“There are three main reasons why zoos should focus on animal welfare,” Lance Miller reflected. “First, we have an ethical responsibility to take the highest care of our animals. Second, it benefits conservation. The link between conservation and reproduction can ensure we have animals for future generations of zoo visitors to observe. Third, visitors want to see animals engaged in a diversity of natural behaviors. They want to see active animals. Animal welfare is not only good for the animals but, when visitors see active animals, they have a better experience and want to become more involved in conservation.”

@ Brookfield Zoo

Miller’s research helps enable Brookfield Zoo to provide some of the best animal care in the world. “Our animal care staff work hard to make sure our animals have the best life possible,” he elaborated. “They create dynamic experiences so the animals are engaged in those natural behaviors. We’re working to do new dynamic things based on the most recent science. Brookfield Zoo was my hometown zoo so working here means a lot to me. I love the philosophy of the different animal care departments working together.”

@ Brookfield Zoo

Additionally, the Chicago Zoological Society is heavily involved in a number of conservation programs. “Our Sarasota bottlenose dolphin program is the longest running research program on dolphins anywhere in the world,” Miller said. “They’ve tracked the dolphins for multiple generations. Randy Wells heads up that program and they’ve done more for dolphins than anywhere else. Dr. Mike Adkesson is the head of the Punta San Juan conservation program, which examines the health and population trends of penguins as well as fur seals and sea lions. We also have one of the longest running okapi breeding programs in the world.”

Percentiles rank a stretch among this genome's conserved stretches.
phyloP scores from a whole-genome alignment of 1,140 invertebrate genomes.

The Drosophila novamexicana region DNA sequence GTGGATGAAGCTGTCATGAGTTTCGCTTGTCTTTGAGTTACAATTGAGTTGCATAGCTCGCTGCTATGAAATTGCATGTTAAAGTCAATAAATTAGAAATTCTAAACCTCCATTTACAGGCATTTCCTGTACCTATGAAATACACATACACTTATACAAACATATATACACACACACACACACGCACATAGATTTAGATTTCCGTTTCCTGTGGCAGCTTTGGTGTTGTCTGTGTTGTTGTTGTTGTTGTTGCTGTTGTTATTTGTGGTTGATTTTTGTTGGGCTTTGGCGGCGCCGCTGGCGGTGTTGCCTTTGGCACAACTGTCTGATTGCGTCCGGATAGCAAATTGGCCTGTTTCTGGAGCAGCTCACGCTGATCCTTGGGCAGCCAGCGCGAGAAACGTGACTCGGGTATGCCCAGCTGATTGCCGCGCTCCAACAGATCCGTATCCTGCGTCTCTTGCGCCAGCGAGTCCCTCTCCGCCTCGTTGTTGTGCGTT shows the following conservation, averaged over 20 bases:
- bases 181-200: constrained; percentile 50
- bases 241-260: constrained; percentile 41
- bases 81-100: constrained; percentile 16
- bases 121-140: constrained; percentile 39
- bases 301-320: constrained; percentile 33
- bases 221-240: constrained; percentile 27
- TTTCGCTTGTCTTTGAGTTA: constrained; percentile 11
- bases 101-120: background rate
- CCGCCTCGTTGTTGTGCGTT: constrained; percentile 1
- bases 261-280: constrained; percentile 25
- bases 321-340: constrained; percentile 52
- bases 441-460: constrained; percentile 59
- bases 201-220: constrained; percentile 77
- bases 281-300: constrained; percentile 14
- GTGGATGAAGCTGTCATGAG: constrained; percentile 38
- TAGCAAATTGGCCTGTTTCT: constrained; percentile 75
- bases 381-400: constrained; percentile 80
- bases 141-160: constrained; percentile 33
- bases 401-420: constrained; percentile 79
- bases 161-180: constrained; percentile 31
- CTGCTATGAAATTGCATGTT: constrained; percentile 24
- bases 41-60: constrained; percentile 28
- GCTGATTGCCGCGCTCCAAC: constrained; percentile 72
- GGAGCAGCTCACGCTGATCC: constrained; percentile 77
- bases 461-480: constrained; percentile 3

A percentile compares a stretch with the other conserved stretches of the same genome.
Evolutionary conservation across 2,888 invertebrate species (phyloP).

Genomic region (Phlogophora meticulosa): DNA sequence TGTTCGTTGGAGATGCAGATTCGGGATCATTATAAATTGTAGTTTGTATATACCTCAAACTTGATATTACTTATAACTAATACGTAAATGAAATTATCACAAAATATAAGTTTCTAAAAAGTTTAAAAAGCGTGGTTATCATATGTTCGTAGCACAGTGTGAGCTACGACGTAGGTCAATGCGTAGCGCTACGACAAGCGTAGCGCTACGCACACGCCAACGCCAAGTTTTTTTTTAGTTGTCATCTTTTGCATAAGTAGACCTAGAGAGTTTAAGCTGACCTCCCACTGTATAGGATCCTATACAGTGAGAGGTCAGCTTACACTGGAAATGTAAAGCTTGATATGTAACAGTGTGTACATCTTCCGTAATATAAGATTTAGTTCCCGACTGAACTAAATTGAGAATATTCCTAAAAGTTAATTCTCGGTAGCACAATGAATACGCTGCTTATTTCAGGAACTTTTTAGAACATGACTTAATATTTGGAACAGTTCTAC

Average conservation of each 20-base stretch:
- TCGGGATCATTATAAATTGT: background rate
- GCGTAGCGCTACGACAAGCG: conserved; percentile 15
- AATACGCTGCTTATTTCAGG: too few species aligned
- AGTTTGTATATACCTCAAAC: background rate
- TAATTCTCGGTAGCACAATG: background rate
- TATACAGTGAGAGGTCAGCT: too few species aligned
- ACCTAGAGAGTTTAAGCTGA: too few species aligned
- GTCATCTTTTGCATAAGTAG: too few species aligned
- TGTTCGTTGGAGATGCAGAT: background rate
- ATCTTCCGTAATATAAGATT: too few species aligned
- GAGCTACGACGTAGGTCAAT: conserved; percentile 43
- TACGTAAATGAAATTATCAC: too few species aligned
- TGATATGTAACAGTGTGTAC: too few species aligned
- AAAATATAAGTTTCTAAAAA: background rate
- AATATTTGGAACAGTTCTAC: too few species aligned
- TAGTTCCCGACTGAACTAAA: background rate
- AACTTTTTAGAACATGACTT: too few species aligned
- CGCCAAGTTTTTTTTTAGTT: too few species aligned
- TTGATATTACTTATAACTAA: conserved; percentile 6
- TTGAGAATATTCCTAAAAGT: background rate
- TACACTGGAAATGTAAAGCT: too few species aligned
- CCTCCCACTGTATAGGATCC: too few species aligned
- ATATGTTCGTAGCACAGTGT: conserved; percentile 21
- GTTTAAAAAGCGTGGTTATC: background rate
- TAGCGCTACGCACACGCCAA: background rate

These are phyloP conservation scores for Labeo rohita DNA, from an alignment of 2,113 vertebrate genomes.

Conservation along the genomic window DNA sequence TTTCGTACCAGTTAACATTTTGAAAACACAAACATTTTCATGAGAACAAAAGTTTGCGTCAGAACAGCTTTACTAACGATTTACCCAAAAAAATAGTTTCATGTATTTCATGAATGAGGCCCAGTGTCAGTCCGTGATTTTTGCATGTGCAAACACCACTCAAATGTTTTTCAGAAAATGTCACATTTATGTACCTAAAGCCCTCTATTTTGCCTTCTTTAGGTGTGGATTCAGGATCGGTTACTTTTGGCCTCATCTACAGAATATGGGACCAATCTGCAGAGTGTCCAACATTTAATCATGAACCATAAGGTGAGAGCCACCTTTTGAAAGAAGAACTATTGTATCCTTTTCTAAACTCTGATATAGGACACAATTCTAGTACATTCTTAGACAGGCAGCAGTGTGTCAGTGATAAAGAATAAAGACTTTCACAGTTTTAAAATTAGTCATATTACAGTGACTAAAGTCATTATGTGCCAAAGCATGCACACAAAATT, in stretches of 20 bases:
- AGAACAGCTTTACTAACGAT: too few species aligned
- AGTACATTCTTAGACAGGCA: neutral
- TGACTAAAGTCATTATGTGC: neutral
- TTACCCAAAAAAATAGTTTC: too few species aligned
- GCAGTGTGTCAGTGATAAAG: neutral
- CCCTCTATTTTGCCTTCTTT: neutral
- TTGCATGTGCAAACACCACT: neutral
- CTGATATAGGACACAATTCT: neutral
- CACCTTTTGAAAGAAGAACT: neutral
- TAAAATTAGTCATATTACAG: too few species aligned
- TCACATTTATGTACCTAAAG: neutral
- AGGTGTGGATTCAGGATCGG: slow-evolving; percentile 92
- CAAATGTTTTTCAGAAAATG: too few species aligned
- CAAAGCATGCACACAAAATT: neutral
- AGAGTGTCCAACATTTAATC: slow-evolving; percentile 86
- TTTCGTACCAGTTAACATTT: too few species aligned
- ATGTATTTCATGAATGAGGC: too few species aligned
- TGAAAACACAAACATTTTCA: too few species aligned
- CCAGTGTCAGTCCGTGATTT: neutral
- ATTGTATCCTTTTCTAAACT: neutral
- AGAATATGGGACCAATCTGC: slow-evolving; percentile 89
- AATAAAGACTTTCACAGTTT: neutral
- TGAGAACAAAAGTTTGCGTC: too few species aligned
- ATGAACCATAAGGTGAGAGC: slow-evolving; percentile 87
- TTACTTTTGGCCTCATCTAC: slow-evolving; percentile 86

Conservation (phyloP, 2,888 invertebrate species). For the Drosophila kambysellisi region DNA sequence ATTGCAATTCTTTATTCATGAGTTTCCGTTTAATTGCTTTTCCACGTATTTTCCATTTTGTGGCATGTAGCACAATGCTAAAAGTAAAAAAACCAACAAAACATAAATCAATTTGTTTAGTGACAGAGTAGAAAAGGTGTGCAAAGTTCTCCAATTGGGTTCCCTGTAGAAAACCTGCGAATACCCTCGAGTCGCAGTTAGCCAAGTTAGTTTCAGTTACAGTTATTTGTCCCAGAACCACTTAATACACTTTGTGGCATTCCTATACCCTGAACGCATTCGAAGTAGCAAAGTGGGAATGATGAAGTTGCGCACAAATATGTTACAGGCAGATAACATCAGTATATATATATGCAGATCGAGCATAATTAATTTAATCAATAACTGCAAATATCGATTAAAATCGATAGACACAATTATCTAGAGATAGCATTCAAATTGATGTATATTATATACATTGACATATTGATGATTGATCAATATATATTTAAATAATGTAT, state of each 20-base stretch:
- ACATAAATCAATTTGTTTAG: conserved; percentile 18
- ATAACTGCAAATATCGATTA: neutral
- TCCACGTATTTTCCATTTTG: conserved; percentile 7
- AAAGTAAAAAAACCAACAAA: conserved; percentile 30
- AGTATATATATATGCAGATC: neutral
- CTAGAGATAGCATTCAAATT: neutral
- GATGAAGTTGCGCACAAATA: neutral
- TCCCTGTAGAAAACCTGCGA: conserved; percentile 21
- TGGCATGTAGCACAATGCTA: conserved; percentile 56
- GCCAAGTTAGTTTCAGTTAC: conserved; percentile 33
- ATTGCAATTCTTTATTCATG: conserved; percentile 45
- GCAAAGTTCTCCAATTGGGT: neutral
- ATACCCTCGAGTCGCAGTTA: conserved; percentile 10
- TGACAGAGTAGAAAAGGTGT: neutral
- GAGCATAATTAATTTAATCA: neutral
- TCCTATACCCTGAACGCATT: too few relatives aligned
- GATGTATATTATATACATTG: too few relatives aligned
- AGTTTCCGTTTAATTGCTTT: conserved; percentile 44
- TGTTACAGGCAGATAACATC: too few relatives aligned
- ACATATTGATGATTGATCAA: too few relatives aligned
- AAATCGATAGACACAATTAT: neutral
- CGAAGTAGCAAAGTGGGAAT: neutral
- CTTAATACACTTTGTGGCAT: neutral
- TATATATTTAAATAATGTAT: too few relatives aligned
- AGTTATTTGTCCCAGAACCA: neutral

@ Brookfield Zoo

@ Brookfield Zoo

Lance Miller sees animal welfare research, enrichment and behavioral training as key to the future of zoos. “It’s important to manage animals according to their natural history,” he remarked. “The way we look at enrichment programs is really important. Quite a few facilities are now taking a behavior based approach to environmental enrichment. Going through that process and basing it on the natural history of the species can lead to great welfare.”

“Validating positive indicators and figuring out how to continuously improve is the future,” he continued. “Absence of negative indicators of welfare doesn’t mean you have good welfare and we have to find ways to demonstrate animals as having positive welfare. I see zoos as finding new ways for visitors to engage in conservation.” Miller used the Hamill Family Wild Encounters as an example of how to successfully engage visitors. It features up close experiences such as a walkthrough wallaby and emu exhibit, a large walkthrough aviary, a red panda habitat and an alpaca habitat. “Research conducted at Brookfield Zoo has found up-close encounters with animals leads to a stronger connection and wanting to help protect them,” Miller noted. “Wild Encounters helps visitors get up close. There’s a diversity of species in that area with all the same idea of getting up close and personal. Animal care staff will also bring ambassador animals around to have additional experiences with the guests.”

@ Brookfield Zoo

“I have a job that allows me to give back, try to continuously improve the lives of animals in zoos and aquariums and inspire people to get involved in conservation,” Lance Miller concluded. “The hardest part of my job is making sure we have a sustainable program. However, the thing I’m proud of is having a career where I can give back to animals by providing them opportunities to thrive in their environment and inspiring visitors to be involved in conservation.”

@ Brookfield Zoo